Normally in class when the projector comes on it’s time to check out and snag a nap. But in Maron’s lecture the interjected clips from his podcast formed the crux of his argument, and the resolution to the story he was telling. The show, on a basic level, is Maron talking shit with celebrities in his garage. He began by calling famous people he knew vaguely through showbusiness “so they could come help [him] with [his] problems. It’s veiled but it’s there.” Something about each of them, as with the standup comedians of his youth, gave the impression that they had their shit together.
One such acquaintance was Bob Odenkirk, the writer/actor/director of “SNL” and “Breaking Bad” fame. This is a guy at the top, Maron thought. He knows something we don’t. This was when he played the clip from the podcast, where, prodded by Maron, Odenkirk admitted to the same rage Maron struggled against. This excavation of the humanity of a seemingly plastic celebrity proved to be one in a series. Louis CK, whose success beginning in the mid 00s coincided with a messy divorce, called Maron out on being for focusing on his own jealousy rather than on the tribulations of an old friend. Robin Williams, in 2010, talked candidly about depression and, half-joking, mused on suicide. Here were three enormous success stories, each with serious problems that Maron (and the rest of the world) had forgotten to notice. The work of the podcast was humanizing, for both interviewer and interviewee.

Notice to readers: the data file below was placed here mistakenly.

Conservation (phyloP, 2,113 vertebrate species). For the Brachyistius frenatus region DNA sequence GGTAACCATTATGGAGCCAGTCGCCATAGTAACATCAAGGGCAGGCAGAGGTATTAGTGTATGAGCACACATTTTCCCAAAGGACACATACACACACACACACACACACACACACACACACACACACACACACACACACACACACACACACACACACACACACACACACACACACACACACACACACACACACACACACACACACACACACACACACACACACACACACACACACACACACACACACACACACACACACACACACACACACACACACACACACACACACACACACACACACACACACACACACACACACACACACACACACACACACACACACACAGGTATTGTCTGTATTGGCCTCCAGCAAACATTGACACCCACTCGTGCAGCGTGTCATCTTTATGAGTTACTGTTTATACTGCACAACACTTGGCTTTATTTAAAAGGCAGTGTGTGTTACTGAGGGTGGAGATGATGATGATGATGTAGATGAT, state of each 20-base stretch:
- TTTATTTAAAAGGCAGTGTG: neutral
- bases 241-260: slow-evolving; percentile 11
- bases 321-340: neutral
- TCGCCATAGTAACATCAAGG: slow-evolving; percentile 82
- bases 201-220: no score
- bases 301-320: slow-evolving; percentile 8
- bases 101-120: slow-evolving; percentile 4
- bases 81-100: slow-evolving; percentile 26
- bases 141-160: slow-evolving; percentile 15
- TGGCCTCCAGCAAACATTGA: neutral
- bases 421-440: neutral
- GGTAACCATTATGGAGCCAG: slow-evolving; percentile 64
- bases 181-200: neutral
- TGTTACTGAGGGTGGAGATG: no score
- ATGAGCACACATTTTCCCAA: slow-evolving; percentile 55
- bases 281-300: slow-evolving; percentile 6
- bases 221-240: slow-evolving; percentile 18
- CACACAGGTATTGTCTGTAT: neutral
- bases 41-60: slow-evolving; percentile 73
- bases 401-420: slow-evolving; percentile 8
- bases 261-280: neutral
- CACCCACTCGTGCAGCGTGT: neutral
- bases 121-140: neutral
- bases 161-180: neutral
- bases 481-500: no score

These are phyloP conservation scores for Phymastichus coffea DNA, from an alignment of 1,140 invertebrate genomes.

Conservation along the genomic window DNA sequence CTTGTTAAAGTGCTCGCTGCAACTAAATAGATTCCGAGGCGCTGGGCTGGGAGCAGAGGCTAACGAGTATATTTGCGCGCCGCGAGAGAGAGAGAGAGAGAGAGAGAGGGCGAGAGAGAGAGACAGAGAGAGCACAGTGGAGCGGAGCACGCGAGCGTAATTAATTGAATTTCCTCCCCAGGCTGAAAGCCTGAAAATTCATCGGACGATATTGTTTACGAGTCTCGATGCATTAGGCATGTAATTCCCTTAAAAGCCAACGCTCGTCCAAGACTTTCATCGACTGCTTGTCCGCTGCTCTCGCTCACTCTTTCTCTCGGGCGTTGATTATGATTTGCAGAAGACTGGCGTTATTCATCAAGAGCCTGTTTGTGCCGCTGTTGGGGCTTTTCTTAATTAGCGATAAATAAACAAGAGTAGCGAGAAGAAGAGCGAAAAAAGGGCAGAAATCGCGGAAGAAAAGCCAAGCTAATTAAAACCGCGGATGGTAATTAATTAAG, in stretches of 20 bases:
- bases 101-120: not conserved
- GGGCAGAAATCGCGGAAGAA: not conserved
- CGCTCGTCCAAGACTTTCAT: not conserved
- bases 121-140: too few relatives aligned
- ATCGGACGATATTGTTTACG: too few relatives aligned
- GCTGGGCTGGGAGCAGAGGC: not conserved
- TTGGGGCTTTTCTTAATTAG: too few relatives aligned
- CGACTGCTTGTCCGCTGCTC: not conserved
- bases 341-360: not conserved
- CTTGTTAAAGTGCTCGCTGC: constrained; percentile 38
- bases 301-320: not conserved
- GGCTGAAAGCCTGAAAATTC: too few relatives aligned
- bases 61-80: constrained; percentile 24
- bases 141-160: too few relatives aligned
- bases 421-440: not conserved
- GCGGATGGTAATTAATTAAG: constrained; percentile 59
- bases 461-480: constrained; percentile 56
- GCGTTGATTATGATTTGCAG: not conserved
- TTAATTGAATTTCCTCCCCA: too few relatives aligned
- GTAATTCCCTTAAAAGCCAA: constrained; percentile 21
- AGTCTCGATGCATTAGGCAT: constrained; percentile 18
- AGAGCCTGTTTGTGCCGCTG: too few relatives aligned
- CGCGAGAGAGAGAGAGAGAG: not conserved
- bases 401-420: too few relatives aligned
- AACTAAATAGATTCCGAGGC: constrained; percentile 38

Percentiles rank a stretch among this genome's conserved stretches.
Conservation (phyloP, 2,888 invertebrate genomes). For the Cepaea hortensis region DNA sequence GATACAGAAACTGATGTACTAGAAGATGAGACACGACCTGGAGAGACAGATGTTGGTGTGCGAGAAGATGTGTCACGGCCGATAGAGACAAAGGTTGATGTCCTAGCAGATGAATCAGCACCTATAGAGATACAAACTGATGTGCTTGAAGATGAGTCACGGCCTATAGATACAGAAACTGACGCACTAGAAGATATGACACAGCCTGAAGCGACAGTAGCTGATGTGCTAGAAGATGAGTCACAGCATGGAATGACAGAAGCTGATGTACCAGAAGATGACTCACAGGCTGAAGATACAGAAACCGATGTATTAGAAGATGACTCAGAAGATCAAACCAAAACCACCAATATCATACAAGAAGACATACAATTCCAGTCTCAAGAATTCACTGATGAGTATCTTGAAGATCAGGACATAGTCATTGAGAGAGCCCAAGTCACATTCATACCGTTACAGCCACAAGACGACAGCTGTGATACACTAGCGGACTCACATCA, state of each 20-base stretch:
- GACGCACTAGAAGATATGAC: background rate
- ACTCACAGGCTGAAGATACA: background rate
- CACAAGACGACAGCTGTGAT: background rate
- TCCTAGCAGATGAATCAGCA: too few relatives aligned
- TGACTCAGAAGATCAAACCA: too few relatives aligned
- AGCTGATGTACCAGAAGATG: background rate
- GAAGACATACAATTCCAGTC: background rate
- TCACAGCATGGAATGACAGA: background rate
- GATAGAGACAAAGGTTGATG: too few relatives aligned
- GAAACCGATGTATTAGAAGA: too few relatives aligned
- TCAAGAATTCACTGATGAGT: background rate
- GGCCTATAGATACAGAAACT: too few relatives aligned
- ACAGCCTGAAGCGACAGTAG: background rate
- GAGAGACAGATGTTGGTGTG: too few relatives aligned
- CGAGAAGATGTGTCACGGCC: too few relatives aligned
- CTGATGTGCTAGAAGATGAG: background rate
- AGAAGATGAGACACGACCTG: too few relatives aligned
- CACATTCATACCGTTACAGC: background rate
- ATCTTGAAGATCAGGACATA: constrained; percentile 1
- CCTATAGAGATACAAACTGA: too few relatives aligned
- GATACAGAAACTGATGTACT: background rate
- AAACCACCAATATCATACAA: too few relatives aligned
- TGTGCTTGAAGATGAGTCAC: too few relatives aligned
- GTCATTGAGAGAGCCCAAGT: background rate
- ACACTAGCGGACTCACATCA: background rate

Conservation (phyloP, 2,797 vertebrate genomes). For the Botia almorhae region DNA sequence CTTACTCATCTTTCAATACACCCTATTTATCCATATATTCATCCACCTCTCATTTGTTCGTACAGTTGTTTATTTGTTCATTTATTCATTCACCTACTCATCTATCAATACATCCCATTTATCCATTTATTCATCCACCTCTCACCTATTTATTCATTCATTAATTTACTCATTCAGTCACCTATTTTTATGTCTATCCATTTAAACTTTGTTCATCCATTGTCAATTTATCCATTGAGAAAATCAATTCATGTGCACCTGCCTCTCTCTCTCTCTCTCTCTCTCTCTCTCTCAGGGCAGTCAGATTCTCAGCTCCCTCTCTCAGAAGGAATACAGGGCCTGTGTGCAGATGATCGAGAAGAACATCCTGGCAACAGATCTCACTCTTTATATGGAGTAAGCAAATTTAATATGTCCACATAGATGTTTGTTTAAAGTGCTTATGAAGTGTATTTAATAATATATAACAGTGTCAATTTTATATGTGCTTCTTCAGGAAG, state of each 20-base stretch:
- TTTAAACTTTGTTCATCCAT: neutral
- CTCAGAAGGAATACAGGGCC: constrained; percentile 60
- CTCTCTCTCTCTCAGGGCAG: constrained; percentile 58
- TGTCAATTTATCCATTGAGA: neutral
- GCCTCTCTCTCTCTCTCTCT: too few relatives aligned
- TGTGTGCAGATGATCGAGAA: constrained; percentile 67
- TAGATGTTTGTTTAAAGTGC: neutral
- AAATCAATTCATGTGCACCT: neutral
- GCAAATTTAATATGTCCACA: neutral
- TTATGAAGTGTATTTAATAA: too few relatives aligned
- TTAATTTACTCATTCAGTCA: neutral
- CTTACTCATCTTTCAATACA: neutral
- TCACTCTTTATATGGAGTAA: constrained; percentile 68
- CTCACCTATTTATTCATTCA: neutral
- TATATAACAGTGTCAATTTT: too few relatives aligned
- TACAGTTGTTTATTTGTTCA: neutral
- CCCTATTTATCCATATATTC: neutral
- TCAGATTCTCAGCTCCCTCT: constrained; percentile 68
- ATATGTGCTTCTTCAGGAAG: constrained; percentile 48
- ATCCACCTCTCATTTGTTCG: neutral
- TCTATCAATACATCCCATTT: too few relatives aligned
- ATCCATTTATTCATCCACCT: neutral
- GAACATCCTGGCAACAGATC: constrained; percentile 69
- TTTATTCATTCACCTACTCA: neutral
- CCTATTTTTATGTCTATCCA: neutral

The overarching narrative was, as the title to this article suggests, a movement from solipsism to understanding. Whether or not the committee that chose Maron knew exactly what they were doing—and I think they did—the lecture provided a lesson for Princeton that isn’t really taught here. The narrative of the life of a Princeton student does not include learning compassion. At best it’s assumed that we’ve long had our feelings bullshit figured out, an easy and early prerequisite on the highway from high school overachievement to collegiate excellence to getting a job and ruling the world—I mean, serving the nation. Pundits will tell you about the millennial narcissists but the truth is that compassion and connection are inborn for no one. They aren’t things you can stop worrying about after high school. They’re not skills you hone in a fucking workshop. These are extracurricular values you seek out and learn. Someday, maybe, you pass them on.